]. The resistance against aging is an added benefit of these novel compounds which makes them remain active for a longer duration and inhibit bacterial colonization. The antimicrobial efficacy of DMADDM or DMAHDM used in endodontic treatment as free monomer, not incorporated with other compounds, has not been tested yet. In addition, there have been no reports on the antibacterial effect of dentine powder, dentine matrix and dead bacteria on the efficacy of antibacterial monomers such as DMADDM and DMAHDM.
Therefore, the objectives of this study were to investigate for the first time: (1) the antibacterial effects of DMADDM and DMAHDM in the presence of dentine powder, dentine matrix and dead bacteria; (2) the residual antimicrobial efficacy of DMADDM and DMAHDM; (3) the antibacterial effects of DMADDM and DMAHDM against bacteria inside dentine tubules.
2. Materials and Methods
2.1. Synthesis of Antimicrobial Compounds
DMADDM was obtained after the chemical reaction between the tertiary ammonium compound, 2-(dimethyl-amino) ethyl methacrylate (DMAEMA) (Sigma-Aldrich, Saint Louis, MO, USA), and the respective organo-halide by a modified Menschutkin reaction [10
]. Briefly, 10 mmol of DMAEMA, 10 mmol of 1-bromododecane (BDD) (Sigma-Aldrich) and 3 g ethanol were mixed together, capped and starred at 70 °C for 24 h in vial. After 24 h, the vial was left open for ethanol to evaporate, leaving a clear viscous liquid of DMADDM behind. DMAHDM was synthesized via a modified Menschutkin reaction where a tertiary amine group was reacted with an organo-halide. Briefly, 10 mmol of 2-(dimethylamino) ethyl methacrylate (DMAEMA), and 10 mmol of 1-bromohexadecane (BHD) (Sigma-Aldrich, Saint Louis, MO, USA) were combined with 3 g of ethanol in a 20 mL scintillation vial. The vial was stirred at 70 °C for 24 h. After that, the solvent was removed via evaporation, yielding DMAHDM as a clear and viscous liquid. The end products were verified as described previously [10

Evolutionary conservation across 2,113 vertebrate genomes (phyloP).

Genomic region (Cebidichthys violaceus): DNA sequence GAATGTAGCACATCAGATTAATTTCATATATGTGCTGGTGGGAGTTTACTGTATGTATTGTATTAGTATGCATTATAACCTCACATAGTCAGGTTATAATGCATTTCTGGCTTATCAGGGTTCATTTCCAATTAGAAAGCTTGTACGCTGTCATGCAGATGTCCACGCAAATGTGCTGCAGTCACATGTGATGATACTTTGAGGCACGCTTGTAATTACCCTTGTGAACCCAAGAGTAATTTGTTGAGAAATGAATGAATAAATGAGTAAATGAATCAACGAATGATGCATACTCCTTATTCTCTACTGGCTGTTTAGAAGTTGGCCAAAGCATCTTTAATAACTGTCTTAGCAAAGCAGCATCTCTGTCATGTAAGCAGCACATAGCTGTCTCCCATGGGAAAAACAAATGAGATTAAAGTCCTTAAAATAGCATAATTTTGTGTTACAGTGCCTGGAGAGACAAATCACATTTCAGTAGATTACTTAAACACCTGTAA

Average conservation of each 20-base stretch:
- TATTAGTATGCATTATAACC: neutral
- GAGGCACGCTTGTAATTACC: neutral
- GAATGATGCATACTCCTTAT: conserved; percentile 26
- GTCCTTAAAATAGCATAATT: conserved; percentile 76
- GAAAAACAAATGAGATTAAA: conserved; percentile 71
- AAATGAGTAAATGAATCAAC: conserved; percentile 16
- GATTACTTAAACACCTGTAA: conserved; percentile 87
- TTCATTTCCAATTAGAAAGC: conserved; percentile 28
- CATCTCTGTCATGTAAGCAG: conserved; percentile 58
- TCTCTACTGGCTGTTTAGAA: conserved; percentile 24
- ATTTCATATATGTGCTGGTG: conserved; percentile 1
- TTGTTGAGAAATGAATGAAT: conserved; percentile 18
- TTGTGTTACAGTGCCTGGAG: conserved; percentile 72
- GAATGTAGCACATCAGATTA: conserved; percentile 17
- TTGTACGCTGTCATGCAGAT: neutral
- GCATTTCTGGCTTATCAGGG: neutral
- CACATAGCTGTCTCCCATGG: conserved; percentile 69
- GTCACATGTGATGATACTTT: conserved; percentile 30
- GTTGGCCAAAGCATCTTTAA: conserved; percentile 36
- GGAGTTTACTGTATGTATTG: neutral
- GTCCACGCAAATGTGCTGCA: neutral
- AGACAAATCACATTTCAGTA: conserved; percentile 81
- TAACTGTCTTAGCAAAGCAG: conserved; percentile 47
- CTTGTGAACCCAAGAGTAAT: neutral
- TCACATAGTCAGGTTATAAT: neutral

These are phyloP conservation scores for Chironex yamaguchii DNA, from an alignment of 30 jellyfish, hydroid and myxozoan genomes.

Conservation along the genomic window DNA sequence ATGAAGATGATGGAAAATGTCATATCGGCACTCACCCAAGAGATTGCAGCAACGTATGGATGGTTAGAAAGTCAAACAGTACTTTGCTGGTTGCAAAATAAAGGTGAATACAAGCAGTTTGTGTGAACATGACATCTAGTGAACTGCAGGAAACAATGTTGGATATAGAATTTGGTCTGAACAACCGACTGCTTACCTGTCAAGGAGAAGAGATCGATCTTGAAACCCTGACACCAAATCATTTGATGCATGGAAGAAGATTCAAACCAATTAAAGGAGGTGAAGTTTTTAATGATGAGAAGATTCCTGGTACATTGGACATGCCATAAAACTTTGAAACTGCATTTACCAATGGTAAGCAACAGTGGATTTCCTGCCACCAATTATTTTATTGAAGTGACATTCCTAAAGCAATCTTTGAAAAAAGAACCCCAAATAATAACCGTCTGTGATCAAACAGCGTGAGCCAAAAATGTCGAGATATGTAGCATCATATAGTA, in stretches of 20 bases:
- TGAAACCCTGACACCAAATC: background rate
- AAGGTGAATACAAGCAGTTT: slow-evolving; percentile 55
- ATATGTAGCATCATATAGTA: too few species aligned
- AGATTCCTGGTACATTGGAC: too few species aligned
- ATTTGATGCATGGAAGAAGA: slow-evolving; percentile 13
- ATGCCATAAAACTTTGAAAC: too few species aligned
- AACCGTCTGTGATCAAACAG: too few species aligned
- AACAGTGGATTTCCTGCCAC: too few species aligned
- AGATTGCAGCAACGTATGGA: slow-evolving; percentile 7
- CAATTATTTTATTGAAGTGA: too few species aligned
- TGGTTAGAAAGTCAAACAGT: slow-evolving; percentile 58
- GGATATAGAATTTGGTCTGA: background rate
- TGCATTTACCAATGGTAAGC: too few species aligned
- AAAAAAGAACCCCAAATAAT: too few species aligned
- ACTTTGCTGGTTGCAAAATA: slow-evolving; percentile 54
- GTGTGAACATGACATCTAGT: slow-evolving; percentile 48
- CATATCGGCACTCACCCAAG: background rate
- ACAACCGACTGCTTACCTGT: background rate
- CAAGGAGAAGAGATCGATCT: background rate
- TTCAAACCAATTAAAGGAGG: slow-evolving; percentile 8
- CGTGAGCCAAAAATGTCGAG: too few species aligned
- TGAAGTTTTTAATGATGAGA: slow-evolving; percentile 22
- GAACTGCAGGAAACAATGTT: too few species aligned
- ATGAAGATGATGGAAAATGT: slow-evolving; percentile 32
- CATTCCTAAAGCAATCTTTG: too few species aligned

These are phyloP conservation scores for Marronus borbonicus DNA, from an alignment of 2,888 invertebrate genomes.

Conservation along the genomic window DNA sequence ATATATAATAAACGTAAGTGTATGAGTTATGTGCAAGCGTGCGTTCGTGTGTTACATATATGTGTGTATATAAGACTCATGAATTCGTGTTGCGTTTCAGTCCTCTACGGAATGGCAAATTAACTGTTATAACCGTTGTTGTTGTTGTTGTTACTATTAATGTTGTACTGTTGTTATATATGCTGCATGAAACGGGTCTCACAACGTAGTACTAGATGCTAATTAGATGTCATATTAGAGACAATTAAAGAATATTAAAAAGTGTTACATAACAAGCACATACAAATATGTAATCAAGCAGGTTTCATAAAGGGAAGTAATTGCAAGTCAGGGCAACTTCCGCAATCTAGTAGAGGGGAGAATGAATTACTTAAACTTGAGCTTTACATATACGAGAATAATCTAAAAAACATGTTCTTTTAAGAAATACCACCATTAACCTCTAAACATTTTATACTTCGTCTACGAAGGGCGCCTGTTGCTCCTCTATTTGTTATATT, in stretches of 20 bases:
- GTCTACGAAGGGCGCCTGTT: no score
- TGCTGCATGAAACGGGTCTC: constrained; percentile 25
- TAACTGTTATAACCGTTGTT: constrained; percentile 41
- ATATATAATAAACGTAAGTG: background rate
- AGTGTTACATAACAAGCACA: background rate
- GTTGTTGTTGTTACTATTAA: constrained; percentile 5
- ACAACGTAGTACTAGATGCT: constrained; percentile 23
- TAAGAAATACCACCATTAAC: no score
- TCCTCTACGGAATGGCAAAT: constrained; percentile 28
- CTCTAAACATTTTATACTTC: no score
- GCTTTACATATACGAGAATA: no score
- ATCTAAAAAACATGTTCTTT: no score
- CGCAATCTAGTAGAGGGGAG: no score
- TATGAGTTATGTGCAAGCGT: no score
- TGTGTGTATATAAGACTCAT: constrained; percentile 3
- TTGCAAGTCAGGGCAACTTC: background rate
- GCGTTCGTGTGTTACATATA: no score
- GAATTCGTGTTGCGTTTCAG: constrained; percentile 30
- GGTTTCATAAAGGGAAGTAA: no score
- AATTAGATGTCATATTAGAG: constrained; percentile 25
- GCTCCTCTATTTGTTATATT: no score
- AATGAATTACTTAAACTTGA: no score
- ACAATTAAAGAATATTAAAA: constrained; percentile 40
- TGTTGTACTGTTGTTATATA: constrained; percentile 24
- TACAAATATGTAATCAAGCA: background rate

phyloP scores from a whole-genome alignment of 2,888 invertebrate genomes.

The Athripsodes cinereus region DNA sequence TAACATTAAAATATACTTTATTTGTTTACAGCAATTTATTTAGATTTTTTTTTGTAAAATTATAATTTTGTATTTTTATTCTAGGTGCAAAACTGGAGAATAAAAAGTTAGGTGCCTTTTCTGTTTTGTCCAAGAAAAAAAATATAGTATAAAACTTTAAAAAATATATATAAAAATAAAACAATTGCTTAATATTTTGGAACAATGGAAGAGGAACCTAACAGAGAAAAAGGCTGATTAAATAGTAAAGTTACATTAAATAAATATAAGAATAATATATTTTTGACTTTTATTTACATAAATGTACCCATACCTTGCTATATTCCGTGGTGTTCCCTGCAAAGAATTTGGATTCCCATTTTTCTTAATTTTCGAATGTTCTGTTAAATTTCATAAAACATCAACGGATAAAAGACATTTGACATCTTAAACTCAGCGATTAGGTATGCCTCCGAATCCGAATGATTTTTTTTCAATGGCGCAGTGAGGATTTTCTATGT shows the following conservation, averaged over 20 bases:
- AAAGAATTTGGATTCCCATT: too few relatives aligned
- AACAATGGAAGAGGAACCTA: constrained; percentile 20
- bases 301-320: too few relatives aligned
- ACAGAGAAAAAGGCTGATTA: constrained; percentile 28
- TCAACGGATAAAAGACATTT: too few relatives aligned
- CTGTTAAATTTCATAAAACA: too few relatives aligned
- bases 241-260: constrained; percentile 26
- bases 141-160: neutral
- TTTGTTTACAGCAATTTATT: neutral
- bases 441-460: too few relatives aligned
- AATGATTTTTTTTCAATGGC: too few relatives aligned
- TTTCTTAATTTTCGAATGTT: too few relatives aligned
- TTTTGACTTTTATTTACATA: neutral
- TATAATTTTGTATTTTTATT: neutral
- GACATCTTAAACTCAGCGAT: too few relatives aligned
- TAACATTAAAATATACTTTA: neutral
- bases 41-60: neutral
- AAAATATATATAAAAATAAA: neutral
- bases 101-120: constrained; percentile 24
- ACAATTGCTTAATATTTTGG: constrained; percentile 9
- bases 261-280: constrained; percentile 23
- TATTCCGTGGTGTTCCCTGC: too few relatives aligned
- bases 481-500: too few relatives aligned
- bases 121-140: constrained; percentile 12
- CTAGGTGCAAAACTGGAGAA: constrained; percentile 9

]. NaOCl and CHX (Sigma-Aldrich, Saint Louis, MO, USA) were purchased directly from suppliers and the solutions were diluted in sterilized deionized water for working concentration.
2.2. Bacterial Strains and Growth Conditions
Four bacteria species, Streptococcus gordonii (S. gordonii, ATCC 10558), Enterococcus faecalis (E. faecalis, ATCC 19433), Lactobacillus acidophilus (L. acidophilus, ATCC 4356), and Actinomyces naeslundii (A. naeslundii, ATCC 12104), were selected for our experiment. All bacteria strains were provided by the State Key Laboratory of Oral Diseases (Sichuan University, Chengdu, China). Stock inoculums were grown in brain heart infusion (BHI, Sigma-Aldrich, Saint Louis, MO, USA) broth by incubating anaerobically (90% N2, 5% CO2, 5% H2) overnight at 37 °C. The working inoculums were prepared by adding 10 µL suspensions from stock in fresh BHI broth and incubating overnight anaerobically at 37 °C. The concentration of bacteria in working suspension was adjusted to a concentration of 109 colony forming units (CFU, OD600nm = 0.2)/mL. The CFU/mL count in suspension was determined by incubating 10 µL of suspension on a BHI agar plate after serial dilution and counting colonies after 48 h of anaerobic incubation at 37 °C. The mixed suspension of four bacteria at 109 CFU/mL was prepared for subsequent experiments.